This is a code question and I live in the US.

Some background. My house originally had no overhead lights except for the bathrooms, kitchen and hallways. The rest of the rooms had just one switched receptacle, usually in the most inconvenient spot to put a floor lamp. The house has two circuits for the non-switched receptacles and two circuits for the switched receptacles and overhead lights. I've since rewired all the rooms with overhead lights and most of the switched receptacles I've converted to non-switched.

Now the code question. Is there any code violations converting a switched receptacle on a lighting circuit to a non switched receptacle? Or Similar, could someone add a receptacle to a lighting circuit and still be under code.

  • 2
    An "Outlet", is any point that allows you to draw power from the electrical system. Of which you can have receptacle outlets, lighting outlets, etc. A "Receptacle" is a device, that allows you to connect things to the electrical system via a plug. Of which you can have single receptacles, duplex receptacles, etc. When you're reading National Electrical Code, "outlet" does not equal "receptacle".
    – Tester101
    Commented Apr 21, 2015 at 12:20
  • "The rest of the rooms had just one switched outlet, usually in the most inconvenient spot to put a floor lamp." implies that the outlets are actually receptacles.
    – Dan D.
    Commented Apr 21, 2015 at 15:12
  • I've edited my question to replace the word outlet with the word receptacle.
    – diceless
    Commented Apr 21, 2015 at 15:35

1 Answer 1


Not as long as you have at least one switched outlet. There's a difference between outlets and receptacles. In your case the switched outlet is the overhead lights you added. No other provisions are required.

  • So, there is no code issue having non-switched receptacles on a circuit primary designated for switched outlets?
    – diceless
    Commented Apr 21, 2015 at 23:41
  • I'm not sure I agree that many circuits are primarily designed for switching and even if they are it'd be more uncommon to restrict a circuit to be switched. Even in lighting circuits there may be outlets which operate on the non-switched side like occupancy censors, motion detectors, timers, and lit switches to name a few. Not to mention that all circuits are switched at the panel. @diceless. Commented Apr 22, 2015 at 1:33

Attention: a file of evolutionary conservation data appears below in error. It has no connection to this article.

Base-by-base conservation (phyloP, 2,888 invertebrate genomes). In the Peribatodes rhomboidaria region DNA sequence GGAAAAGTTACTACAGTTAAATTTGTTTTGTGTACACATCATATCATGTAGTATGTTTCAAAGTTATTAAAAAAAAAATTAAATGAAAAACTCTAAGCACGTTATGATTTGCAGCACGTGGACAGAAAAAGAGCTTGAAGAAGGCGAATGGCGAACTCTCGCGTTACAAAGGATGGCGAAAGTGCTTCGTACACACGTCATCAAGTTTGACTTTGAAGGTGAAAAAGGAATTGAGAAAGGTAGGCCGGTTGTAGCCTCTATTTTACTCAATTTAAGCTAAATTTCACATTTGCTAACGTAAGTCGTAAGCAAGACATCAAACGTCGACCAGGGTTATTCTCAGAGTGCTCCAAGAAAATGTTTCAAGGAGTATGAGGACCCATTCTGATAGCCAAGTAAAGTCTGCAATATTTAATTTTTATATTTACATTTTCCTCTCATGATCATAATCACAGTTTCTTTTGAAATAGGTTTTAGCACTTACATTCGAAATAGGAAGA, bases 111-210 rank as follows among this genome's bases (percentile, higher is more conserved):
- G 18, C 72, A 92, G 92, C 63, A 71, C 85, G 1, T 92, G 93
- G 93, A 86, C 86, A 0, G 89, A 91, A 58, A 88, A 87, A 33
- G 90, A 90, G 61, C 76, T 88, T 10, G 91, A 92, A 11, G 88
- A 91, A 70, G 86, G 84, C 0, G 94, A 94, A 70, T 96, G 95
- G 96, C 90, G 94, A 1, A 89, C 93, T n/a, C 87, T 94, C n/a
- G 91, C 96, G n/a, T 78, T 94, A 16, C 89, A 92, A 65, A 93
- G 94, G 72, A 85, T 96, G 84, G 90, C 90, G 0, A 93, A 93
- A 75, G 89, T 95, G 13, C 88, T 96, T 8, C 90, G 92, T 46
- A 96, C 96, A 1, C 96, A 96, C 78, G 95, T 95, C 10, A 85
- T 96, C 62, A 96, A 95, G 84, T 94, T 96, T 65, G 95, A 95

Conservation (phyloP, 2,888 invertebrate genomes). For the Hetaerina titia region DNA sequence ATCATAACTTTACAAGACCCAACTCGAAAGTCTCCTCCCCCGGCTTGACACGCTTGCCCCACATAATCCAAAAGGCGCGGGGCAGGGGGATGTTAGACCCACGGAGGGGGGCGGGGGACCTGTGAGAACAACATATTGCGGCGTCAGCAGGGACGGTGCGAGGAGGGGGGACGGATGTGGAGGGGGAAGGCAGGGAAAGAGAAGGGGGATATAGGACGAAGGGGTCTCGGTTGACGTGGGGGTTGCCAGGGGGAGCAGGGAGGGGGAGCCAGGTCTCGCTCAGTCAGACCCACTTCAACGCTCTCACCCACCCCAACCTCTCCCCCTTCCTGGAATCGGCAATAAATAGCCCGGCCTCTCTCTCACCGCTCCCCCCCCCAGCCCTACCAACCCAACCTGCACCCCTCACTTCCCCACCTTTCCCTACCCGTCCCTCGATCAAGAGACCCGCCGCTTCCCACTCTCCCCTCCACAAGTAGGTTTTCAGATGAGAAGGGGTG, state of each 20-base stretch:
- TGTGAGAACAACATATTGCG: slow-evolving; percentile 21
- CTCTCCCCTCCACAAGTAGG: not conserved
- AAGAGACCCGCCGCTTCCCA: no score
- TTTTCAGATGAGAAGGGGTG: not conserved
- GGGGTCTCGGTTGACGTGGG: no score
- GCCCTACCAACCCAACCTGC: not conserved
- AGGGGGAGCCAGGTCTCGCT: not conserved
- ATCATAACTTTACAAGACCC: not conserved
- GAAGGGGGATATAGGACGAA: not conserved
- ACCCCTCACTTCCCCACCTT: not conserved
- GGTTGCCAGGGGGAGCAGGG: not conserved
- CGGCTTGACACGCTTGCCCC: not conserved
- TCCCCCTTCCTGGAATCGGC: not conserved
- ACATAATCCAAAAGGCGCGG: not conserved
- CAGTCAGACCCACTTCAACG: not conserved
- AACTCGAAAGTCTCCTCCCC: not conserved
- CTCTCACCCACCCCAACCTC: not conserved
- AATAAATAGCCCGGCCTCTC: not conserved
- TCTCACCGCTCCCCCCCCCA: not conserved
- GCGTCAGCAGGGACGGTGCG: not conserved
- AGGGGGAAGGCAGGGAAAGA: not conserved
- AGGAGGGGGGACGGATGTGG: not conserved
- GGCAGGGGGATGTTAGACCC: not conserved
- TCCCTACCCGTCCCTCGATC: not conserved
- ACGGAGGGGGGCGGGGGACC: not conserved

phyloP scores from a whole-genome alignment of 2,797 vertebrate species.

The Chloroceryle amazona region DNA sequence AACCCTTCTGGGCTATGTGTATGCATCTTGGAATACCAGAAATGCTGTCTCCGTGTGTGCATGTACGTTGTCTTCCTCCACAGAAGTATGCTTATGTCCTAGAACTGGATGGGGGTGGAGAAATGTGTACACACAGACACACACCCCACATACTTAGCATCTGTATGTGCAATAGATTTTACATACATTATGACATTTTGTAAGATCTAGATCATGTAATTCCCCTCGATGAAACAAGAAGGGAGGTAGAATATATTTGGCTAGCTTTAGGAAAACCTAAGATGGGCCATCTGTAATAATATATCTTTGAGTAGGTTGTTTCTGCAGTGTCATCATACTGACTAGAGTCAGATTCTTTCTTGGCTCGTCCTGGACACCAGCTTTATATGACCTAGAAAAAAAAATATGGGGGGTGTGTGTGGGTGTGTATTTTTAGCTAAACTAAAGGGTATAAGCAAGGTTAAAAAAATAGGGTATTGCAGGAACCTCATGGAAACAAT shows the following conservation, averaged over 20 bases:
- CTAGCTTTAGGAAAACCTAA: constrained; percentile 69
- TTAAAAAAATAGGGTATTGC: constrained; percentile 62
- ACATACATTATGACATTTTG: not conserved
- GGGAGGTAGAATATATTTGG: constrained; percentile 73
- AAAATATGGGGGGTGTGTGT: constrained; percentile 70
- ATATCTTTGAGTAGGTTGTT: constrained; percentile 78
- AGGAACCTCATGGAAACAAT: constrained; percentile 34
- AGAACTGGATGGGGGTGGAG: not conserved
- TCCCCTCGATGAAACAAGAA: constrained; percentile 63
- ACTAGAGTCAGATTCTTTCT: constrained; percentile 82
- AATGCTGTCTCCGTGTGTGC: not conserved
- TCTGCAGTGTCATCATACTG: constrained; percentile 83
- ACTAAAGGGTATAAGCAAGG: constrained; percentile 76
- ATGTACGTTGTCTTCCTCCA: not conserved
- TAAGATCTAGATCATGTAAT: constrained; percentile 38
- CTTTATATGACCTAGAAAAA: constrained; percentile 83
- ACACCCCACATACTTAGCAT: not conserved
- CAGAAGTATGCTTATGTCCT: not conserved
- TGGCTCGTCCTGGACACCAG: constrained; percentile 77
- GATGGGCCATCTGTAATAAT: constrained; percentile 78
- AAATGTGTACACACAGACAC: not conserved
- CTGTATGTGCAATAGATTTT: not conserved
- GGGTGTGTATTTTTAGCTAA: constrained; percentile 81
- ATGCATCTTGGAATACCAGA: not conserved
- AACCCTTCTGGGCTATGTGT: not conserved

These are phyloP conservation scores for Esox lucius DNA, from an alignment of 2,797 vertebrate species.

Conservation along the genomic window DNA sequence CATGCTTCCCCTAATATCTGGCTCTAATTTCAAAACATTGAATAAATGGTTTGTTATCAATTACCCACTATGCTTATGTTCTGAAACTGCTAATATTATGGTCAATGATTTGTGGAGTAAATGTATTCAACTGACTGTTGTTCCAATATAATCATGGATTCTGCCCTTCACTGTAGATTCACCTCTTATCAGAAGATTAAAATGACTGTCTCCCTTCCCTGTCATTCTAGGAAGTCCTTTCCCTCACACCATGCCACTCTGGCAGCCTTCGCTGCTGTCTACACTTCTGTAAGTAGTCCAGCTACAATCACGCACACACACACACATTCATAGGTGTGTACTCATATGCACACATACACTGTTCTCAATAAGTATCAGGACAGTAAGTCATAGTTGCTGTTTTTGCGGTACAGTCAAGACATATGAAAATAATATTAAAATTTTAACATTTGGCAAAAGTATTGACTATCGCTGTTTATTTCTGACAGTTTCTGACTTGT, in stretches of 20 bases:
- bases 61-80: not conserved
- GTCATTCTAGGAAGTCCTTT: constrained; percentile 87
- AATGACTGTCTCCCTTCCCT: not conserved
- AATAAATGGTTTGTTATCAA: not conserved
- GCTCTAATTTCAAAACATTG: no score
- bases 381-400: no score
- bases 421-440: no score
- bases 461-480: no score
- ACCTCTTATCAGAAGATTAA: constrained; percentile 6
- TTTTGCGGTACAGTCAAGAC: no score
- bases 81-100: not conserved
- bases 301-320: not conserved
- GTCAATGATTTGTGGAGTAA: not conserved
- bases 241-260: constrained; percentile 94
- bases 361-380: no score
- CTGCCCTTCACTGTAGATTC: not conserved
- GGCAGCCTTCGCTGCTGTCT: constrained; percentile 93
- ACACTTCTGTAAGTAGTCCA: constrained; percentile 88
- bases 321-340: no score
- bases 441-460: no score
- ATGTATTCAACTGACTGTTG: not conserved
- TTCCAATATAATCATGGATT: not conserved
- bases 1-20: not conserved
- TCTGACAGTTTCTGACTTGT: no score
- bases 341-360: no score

• I was asking the question since after I did the work I started questioning if it really was acceptable under code. I know bathrooms need to have lights and receptacles on different circuits (unless the circuit only is used in that bathroom then it is acceptable to put lights and receptacles on the same).
    – diceless
    Commented Apr 22, 2015 at 16:37
  • Every home/apartment that I've lived in (and paid attention to) had the switched outlets on their own circuits. I've never head anything in code but since it was so common practice I've started questioning.
    – diceless
    Commented Apr 22, 2015 at 16:41
  • @diceless, better safe than sorry. There's nothing wrong with doing it that way but I've never heard of it being required by NEC. The advantage of it being on it's own circuit is in the absence of overhead lighting is the ability to have light when the receptacle circuit trips in the room which is why I would consider it good design to separate them but that's neither code nor applicable in your case. Commented Apr 23, 2015 at 3:57

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